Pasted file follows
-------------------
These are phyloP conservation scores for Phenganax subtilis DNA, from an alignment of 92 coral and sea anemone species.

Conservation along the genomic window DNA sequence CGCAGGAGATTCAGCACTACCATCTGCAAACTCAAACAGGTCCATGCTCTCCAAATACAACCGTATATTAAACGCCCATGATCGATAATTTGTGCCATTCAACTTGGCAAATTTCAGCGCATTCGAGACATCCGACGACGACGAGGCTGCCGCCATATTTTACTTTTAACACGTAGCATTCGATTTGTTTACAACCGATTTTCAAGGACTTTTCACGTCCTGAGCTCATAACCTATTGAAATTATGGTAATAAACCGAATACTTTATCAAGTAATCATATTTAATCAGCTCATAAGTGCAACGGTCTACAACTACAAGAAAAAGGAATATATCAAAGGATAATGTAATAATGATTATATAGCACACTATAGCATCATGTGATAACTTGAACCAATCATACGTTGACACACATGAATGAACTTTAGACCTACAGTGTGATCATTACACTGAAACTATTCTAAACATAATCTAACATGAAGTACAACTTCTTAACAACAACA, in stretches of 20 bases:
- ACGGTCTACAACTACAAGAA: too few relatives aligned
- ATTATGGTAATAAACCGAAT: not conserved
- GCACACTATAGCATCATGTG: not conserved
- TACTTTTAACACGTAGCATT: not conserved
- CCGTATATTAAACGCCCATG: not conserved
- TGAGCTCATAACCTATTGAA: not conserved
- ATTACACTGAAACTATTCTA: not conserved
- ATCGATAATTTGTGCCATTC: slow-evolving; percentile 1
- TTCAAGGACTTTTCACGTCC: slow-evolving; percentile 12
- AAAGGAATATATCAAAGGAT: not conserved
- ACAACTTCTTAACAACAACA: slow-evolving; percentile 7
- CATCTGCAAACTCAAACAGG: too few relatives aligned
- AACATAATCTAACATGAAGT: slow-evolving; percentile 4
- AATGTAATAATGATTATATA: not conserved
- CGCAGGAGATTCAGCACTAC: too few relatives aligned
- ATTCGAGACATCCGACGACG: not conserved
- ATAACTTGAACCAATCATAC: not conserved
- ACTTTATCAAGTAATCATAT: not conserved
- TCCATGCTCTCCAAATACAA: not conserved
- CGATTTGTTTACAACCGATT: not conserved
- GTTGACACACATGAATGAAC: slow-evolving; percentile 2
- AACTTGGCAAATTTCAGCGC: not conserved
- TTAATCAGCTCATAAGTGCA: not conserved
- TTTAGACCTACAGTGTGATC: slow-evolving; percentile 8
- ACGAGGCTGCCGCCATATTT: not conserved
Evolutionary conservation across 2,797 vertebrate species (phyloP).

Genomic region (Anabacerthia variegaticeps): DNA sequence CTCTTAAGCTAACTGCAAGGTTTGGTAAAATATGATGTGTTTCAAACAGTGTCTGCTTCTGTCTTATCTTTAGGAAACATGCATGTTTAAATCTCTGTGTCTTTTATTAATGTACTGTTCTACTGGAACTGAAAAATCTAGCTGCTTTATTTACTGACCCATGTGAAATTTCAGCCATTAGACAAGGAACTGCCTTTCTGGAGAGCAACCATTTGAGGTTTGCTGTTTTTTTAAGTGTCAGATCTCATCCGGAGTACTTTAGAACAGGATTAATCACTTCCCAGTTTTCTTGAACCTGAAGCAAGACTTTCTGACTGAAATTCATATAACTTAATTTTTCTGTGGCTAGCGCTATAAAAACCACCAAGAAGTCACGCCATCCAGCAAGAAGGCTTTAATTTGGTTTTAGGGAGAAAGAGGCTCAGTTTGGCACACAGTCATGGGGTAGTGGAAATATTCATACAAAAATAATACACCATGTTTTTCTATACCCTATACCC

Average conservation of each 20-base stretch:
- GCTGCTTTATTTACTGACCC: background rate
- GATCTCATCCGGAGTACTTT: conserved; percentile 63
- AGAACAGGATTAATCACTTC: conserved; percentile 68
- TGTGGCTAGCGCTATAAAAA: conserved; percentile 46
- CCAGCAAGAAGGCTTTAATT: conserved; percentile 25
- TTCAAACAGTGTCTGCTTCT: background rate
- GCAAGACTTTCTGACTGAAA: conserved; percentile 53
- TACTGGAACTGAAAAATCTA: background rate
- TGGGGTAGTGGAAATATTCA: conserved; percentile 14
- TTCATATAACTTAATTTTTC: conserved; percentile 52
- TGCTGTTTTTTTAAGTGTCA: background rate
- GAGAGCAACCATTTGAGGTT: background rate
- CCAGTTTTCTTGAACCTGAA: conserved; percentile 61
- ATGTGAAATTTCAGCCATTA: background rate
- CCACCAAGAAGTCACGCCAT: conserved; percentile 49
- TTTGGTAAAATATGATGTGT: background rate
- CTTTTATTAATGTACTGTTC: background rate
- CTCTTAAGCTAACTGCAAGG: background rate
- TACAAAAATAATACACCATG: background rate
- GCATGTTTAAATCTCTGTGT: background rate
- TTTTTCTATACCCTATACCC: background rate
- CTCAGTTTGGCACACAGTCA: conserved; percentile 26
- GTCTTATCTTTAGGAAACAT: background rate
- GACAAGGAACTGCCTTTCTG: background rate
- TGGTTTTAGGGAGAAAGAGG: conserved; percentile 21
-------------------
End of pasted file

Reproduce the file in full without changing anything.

These are phyloP conservation scores for Phenganax subtilis DNA, from an alignment of 92 coral and sea anemone species.

Conservation along the genomic window DNA sequence CGCAGGAGATTCAGCACTACCATCTGCAAACTCAAACAGGTCCATGCTCTCCAAATACAACCGTATATTAAACGCCCATGATCGATAATTTGTGCCATTCAACTTGGCAAATTTCAGCGCATTCGAGACATCCGACGACGACGAGGCTGCCGCCATATTTTACTTTTAACACGTAGCATTCGATTTGTTTACAACCGATTTTCAAGGACTTTTCACGTCCTGAGCTCATAACCTATTGAAATTATGGTAATAAACCGAATACTTTATCAAGTAATCATATTTAATCAGCTCATAAGTGCAACGGTCTACAACTACAAGAAAAAGGAATATATCAAAGGATAATGTAATAATGATTATATAGCACACTATAGCATCATGTGATAACTTGAACCAATCATACGTTGACACACATGAATGAACTTTAGACCTACAGTGTGATCATTACACTGAAACTATTCTAAACATAATCTAACATGAAGTACAACTTCTTAACAACAACA, in stretches of 20 bases:
- ACGGTCTACAACTACAAGAA: too few relatives aligned
- ATTATGGTAATAAACCGAAT: not conserved
- GCACACTATAGCATCATGTG: not conserved
- TACTTTTAACACGTAGCATT: not conserved
- CCGTATATTAAACGCCCATG: not conserved
- TGAGCTCATAACCTATTGAA: not conserved
- ATTACACTGAAACTATTCTA: not conserved
- ATCGATAATTTGTGCCATTC: slow-evolving; percentile 1
- TTCAAGGACTTTTCACGTCC: slow-evolving; percentile 12
- AAAGGAATATATCAAAGGAT: not conserved
- ACAACTTCTTAACAACAACA: slow-evolving; percentile 7
- CATCTGCAAACTCAAACAGG: too few relatives aligned
- AACATAATCTAACATGAAGT: slow-evolving; percentile 4
- AATGTAATAATGATTATATA: not conserved
- CGCAGGAGATTCAGCACTAC: too few relatives aligned
- ATTCGAGACATCCGACGACG: not conserved
- ATAACTTGAACCAATCATAC: not conserved
- ACTTTATCAAGTAATCATAT: not conserved
- TCCATGCTCTCCAAATACAA: not conserved
- CGATTTGTTTACAACCGATT: not conserved
- GTTGACACACATGAATGAAC: slow-evolving; percentile 2
- AACTTGGCAAATTTCAGCGC: not conserved
- TTAATCAGCTCATAAGTGCA: not conserved
- TTTAGACCTACAGTGTGATC: slow-evolving; percentile 8
- ACGAGGCTGCCGCCATATTT: not conserved
Evolutionary conservation across 2,797 vertebrate species (phyloP).

Genomic region (Anabacerthia variegaticeps): DNA sequence CTCTTAAGCTAACTGCAAGGTTTGGTAAAATATGATGTGTTTCAAACAGTGTCTGCTTCTGTCTTATCTTTAGGAAACATGCATGTTTAAATCTCTGTGTCTTTTATTAATGTACTGTTCTACTGGAACTGAAAAATCTAGCTGCTTTATTTACTGACCCATGTGAAATTTCAGCCATTAGACAAGGAACTGCCTTTCTGGAGAGCAACCATTTGAGGTTTGCTGTTTTTTTAAGTGTCAGATCTCATCCGGAGTACTTTAGAACAGGATTAATCACTTCCCAGTTTTCTTGAACCTGAAGCAAGACTTTCTGACTGAAATTCATATAACTTAATTTTTCTGTGGCTAGCGCTATAAAAACCACCAAGAAGTCACGCCATCCAGCAAGAAGGCTTTAATTTGGTTTTAGGGAGAAAGAGGCTCAGTTTGGCACACAGTCATGGGGTAGTGGAAATATTCATACAAAAATAATACACCATGTTTTTCTATACCCTATACCC

Average conservation of each 20-base stretch:
- GCTGCTTTATTTACTGACCC: background rate
- GATCTCATCCGGAGTACTTT: conserved; percentile 63
- AGAACAGGATTAATCACTTC: conserved; percentile 68
- TGTGGCTAGCGCTATAAAAA: conserved; percentile 46
- CCAGCAAGAAGGCTTTAATT: conserved; percentile 25
- TTCAAACAGTGTCTGCTTCT: background rate
- GCAAGACTTTCTGACTGAAA: conserved; percentile 53
- TACTGGAACTGAAAAATCTA: background rate
- TGGGGTAGTGGAAATATTCA: conserved; percentile 14
- TTCATATAACTTAATTTTTC: conserved; percentile 52
- TGCTGTTTTTTTAAGTGTCA: background rate
- GAGAGCAACCATTTGAGGTT: background rate
- CCAGTTTTCTTGAACCTGAA: conserved; percentile 61
- ATGTGAAATTTCAGCCATTA: background rate
- CCACCAAGAAGTCACGCCAT: conserved; percentile 49
- TTTGGTAAAATATGATGTGT: background rate
- CTTTTATTAATGTACTGTTC: background rate
- CTCTTAAGCTAACTGCAAGG: background rate
- TACAAAAATAATACACCATG: background rate
- GCATGTTTAAATCTCTGTGT: background rate
- TTTTTCTATACCCTATACCC: background rate
- CTCAGTTTGGCACACAGTCA: conserved; percentile 26
- GTCTTATCTTTAGGAAACAT: background rate
- GACAAGGAACTGCCTTTCTG: background rate
- TGGTTTTAGGGAGAAAGAGG: conserved; percentile 21